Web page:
Tyler Cowen and Fiat-Money Independent Central Banks

A Benjamin Cole post

The globe’s major fiat-money central banks are considered “independent,” those being the Bank of Japan, the U.S. Federal Reserve and the European Central Bank.

The ostensible reason for the independent status is so that central bankers can “do the right thing” and not cave in to political or popular demands, almost invariably described as “printing money.”

But if inflation everywhere and always is a monetary phenomenon, then so too must be disinflation and deflation. After obtaining the former in the 1980-1990, the major central banks have obtained the latter in the late 2000s over much of the globe, and the U.S. is but one recession away from deflation also.

Tyler Cowen

Tyler Cowen, the brilliant blogging polymath from George Mason, recently posited it is politics and the labor class that is pushing the Fed to chronic tight-money, in his recent and welcome endorsement of nominal GDP level targeting by central banks, or NGDPLT.

By Cowen’s reckoning, the central banks are independent, except they are cowed by a working class that does not want to see wage cuts through inflation.

Does the AFL-CIO stand athwart of Fed desires for NGDPLT, and the attendant moderate rates of inflation?


I rather suspect it is strident right-wing academia, think-tankers, punditry and bloggers, and related party politics that have contorted an eagerly compliant Fed into a supine posture now conducive to a deflationary perma-recession.

It is rare to see true happiness in this world, but the beam on a central banker’s face when announcing a rate-hike is the best place to look.

The Fed has leaned to deflation for decades, and is on the doorstep now. It is benighted, second-rate mythology that the Fed has been “easy” or “held rates low.” If the Fed has been easy, how to explain the 35-year decline in inflation and interest rates?


Glad we are to accept a Tyler Cowen into the NGDPLT camp. Maybe for politesse, Cowen must identify the anti-inflation zealots as laborites. So be it.

There is still a real danger to American prosperity, even if the Fed adopts NGDPLT, and that is the Fedsters will select a straitjacket tight version of NGDPLT, or chronically miss LT on the low side, as they do with the IT (inflation targeting).

The idea of an independent fiat-money central bank may be proving a bad one. In the modern-era, such institutions generally asphyxiate economic growth.

The Reserve Bank of Australia is becoming ‘conventional’


The Reserve Bank of Australia has lowered the cash rate to 1.5% in an effort to stimulate growth, boost inflation and encourage a fall in the Australian dollar.

The cut of 25 basis points from 1.75% is the last decision from outgoing RBA Governor Glenn Stevens. In a statement on the rate decision he says:

“Low interest rates have been supporting domestic demand and the lower exchange rate since 2013 is helping the traded sector. Financial institutions are in a position to lend for worthwhile purposes.”

In addition:

In his statement, Glenn Stevens also addressed the concerns around Australia’s property market. He noted Australia’s banks have been cautious in lending to certain sectors like the property market and despite the possibility of a considerable supply of apartments emerging over the next few years, lending for housing has slowed this year.

It seems the RBA has ‘unlearned’ the lessons of 2008. Then it did not suffer a recession because, contrary to what most major central banks, it did not allow NGDP to tank.

What supported domestic demand was an adequate monetary policy that kept spending growing close to a stable trend path. Maybe because of worries about house prices, monetary policy has been overly tight for the past two years, despite the drop in the policy interest rate.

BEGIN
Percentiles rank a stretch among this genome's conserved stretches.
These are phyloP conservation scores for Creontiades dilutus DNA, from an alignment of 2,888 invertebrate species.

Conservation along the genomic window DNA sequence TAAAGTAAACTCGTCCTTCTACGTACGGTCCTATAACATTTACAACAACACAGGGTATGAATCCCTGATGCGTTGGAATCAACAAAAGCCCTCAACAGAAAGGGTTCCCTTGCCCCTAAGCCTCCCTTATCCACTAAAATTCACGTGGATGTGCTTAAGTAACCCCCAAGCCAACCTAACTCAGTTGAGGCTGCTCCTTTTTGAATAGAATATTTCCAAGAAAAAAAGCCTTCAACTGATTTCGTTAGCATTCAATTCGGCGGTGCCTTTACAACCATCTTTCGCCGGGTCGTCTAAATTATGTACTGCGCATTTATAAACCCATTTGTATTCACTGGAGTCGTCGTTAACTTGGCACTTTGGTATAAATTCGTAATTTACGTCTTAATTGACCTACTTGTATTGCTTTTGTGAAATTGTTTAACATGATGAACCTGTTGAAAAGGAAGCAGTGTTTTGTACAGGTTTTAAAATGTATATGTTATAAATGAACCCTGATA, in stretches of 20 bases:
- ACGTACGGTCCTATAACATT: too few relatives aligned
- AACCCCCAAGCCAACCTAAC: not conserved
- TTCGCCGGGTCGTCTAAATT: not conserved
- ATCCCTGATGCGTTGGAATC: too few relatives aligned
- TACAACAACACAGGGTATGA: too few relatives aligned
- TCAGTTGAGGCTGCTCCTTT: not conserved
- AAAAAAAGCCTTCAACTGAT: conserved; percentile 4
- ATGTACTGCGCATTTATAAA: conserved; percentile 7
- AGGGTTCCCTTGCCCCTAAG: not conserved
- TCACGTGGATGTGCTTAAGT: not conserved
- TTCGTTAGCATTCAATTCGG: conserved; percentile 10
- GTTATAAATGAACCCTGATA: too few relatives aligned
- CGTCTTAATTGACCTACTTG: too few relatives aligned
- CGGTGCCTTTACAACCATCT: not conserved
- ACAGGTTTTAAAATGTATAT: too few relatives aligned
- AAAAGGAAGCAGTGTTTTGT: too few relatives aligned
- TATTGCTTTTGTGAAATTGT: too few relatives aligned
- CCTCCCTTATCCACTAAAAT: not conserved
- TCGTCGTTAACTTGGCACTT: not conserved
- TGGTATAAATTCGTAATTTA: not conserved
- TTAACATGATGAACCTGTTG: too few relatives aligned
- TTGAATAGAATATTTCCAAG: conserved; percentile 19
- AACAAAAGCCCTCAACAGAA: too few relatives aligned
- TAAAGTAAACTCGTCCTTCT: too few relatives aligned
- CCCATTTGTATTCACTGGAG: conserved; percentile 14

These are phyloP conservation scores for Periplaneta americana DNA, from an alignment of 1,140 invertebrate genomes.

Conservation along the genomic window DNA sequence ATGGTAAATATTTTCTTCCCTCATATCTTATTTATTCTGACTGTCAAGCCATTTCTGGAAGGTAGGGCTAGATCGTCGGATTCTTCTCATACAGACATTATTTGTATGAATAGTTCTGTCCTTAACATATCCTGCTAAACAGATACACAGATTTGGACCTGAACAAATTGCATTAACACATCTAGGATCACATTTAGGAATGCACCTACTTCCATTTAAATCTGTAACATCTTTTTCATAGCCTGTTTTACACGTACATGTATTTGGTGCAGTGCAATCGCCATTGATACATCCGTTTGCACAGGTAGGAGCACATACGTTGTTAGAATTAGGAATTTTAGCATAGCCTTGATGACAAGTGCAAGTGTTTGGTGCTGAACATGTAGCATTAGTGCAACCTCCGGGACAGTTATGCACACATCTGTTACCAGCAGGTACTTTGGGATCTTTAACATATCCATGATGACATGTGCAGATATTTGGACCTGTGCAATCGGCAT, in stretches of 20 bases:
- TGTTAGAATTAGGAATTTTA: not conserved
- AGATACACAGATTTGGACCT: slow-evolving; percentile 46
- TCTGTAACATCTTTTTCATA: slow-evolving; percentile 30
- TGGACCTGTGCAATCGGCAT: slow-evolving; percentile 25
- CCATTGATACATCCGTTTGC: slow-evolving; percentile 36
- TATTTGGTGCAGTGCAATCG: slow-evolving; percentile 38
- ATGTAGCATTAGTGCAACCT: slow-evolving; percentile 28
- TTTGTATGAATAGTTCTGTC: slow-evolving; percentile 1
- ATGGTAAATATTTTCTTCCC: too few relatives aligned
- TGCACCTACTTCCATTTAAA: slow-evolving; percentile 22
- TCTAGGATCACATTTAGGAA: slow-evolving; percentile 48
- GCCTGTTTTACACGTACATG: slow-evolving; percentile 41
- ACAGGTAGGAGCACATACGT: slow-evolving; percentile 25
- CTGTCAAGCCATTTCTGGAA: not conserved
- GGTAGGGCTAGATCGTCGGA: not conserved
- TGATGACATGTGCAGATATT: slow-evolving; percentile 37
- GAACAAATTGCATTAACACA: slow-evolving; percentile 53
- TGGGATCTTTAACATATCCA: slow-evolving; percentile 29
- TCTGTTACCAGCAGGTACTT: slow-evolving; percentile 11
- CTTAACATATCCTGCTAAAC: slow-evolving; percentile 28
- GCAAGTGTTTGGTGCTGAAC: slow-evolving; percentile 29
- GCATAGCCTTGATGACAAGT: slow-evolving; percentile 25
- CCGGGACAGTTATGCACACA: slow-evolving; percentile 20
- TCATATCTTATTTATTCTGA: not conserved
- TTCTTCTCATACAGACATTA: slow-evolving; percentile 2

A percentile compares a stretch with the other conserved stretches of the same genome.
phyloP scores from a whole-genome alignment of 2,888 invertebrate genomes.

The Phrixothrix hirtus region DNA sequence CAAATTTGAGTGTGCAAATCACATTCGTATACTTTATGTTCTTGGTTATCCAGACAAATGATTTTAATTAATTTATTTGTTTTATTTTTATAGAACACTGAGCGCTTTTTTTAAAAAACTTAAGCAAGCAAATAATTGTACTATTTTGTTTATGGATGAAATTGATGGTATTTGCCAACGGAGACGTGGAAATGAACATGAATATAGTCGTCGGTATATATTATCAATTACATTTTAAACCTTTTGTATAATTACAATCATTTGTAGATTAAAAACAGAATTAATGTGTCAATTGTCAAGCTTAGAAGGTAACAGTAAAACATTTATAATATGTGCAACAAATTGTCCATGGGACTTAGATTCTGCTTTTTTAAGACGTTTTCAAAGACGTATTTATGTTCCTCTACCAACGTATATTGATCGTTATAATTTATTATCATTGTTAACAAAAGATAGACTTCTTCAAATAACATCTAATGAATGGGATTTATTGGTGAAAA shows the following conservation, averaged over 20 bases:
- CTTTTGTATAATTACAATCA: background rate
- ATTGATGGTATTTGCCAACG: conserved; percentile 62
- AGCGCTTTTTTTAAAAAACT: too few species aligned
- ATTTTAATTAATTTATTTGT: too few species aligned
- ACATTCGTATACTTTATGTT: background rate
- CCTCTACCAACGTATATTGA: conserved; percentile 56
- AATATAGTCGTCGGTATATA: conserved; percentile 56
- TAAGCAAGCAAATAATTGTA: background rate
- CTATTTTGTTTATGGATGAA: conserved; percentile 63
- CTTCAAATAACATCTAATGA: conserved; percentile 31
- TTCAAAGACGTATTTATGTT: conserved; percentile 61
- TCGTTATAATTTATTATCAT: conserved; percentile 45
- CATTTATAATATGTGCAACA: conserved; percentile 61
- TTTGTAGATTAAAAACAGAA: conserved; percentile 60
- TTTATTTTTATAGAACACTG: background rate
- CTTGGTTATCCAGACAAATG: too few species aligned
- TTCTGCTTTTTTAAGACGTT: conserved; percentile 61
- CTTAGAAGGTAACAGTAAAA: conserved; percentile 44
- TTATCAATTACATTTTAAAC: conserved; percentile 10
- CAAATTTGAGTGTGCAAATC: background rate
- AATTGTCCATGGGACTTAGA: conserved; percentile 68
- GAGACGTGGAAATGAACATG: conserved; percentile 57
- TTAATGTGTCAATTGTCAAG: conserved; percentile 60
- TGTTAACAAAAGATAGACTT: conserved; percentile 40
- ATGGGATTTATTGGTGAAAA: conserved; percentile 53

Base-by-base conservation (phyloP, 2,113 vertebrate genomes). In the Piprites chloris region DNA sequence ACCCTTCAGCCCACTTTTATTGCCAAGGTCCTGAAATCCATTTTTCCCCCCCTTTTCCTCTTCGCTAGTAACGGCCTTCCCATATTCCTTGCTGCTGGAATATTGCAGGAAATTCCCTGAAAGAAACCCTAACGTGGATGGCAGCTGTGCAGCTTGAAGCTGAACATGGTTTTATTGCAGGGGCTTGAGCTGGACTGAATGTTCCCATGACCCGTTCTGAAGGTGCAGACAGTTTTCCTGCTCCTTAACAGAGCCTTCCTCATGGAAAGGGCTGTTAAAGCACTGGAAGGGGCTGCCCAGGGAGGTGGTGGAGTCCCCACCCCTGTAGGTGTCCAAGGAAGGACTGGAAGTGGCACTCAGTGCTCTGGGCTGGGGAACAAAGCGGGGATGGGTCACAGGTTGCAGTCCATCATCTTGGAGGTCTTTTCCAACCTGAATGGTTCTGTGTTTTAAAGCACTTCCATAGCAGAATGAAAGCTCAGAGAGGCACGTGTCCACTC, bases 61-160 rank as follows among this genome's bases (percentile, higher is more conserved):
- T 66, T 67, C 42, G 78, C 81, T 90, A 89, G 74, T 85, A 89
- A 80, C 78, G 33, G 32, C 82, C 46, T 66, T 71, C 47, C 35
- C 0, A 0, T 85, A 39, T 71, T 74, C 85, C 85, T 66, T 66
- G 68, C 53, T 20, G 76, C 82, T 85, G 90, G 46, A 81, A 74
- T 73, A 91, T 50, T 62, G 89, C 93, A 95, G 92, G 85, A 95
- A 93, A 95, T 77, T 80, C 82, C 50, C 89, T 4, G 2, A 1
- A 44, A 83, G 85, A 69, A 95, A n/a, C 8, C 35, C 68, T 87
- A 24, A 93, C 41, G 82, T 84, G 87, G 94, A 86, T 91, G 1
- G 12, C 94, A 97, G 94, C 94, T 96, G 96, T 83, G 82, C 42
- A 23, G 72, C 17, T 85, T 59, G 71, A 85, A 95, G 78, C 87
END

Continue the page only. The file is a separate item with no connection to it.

Australia Aug16_1

Australia Aug16_2

Australia´s monetary policy statement says:

In determining monetary policy, the Bank has a duty to maintain price stability, full employment, and the economic prosperity and welfare of the Australian people. To achieve these statutory objectives, the Bank has an ‘inflation target’ and seeks to keep consumer price inflation in the economy to 2–3 per cent, on average, over the medium term.

The chart shows that since 1992, when the target was set, inflation has averaged 2.5%. The RBA couldn´t have done better! Soon we´ll hear Steven Williamson say “Told you so; interest rates are falling and so is inflation. If rates continue to fall and remain low, you´ll get deflation”!

Australia Aug16_3

If only the RBA had continued to pay attention to NGDP!

The chart shows that the house price boom ended, without tears, more than 10 years ago.

Australia Aug16_4

At the FOMC, anything goes!

They haven´t yet figured out that it´s the data that is Fed-dependent:

Federal Reserve Bank of San Francisco President John Williams played down a “low” reading on second-quarter U.S. growth and said the economy could still warrant as many as two interest-rate increases this yearor none.

“There’s definitely a data stream that could come through in the next couple of months that I think would be supportive of two rate increases,” Williams told reporters Friday after speaking in Cambridge, Massachusetts. “There’s data that we could get that wouldn’t be supportive of that — it could be one, maybe, or none. Time will tell.

Dallas Fed President Rob Kaplan, who also spoke Friday, echoed Williams’ wait-and-see attitude, saying he wouldn’t “overreact to one data point,” particularly because the report showed consumer spending continued to be strong.

“We’re still hopeful for solid GDP growth this year, and the basis for that is the consumer,” Kaplan told reporters at an event in Albuquerque, New Mexico,

For the past two years, both the nominal and real economy have been weakening. All the while, inflation has been “dead in the water”.

Anything Goes

The Fed Will Fail

A Benjamin Cole post

House prices feed heavily into U.S. inflation rates as measured, and as pointed out by Kevin Erdmann of the excellent blog Idiosyncratic Whisk, there is hardly inflation at all but for housing costs.

The matters little for U.S. Federal Reserve officials or the gaggle of inflationistas who monomaniacally jibber-jabber about prices. At every juncture, monetary policy is about the perils of inflation and the need to raise rates.